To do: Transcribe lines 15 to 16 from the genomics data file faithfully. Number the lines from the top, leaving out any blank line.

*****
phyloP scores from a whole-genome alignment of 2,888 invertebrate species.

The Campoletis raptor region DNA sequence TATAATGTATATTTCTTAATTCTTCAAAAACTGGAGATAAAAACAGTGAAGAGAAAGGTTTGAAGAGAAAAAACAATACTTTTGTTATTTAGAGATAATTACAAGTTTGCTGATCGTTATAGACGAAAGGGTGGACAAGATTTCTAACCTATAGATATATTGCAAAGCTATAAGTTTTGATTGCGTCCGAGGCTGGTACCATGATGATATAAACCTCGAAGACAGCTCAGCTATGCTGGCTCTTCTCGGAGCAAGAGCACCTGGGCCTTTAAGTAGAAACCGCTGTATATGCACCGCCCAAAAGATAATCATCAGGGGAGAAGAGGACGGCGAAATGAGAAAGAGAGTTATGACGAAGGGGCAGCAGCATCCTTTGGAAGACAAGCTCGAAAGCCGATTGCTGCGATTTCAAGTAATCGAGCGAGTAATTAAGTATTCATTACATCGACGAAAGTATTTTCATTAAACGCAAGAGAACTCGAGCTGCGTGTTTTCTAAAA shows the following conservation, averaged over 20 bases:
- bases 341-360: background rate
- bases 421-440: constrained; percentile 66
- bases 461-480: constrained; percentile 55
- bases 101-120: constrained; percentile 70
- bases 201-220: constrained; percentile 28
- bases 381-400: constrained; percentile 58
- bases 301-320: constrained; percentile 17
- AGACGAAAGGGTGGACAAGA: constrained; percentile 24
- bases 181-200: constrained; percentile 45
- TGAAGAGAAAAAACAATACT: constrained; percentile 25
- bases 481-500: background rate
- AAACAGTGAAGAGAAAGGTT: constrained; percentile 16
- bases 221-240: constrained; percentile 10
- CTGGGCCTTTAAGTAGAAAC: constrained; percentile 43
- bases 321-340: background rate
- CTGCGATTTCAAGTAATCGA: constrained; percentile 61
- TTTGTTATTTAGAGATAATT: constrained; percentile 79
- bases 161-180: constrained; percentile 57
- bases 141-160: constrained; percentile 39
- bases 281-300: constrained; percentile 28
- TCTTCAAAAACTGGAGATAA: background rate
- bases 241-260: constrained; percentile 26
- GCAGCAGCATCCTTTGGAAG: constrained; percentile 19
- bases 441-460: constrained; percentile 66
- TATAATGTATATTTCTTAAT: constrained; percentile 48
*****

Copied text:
- bases 221-240: constrained; percentile 10
- CTGGGCCTTTAAGTAGAAAC: constrained; percentile 43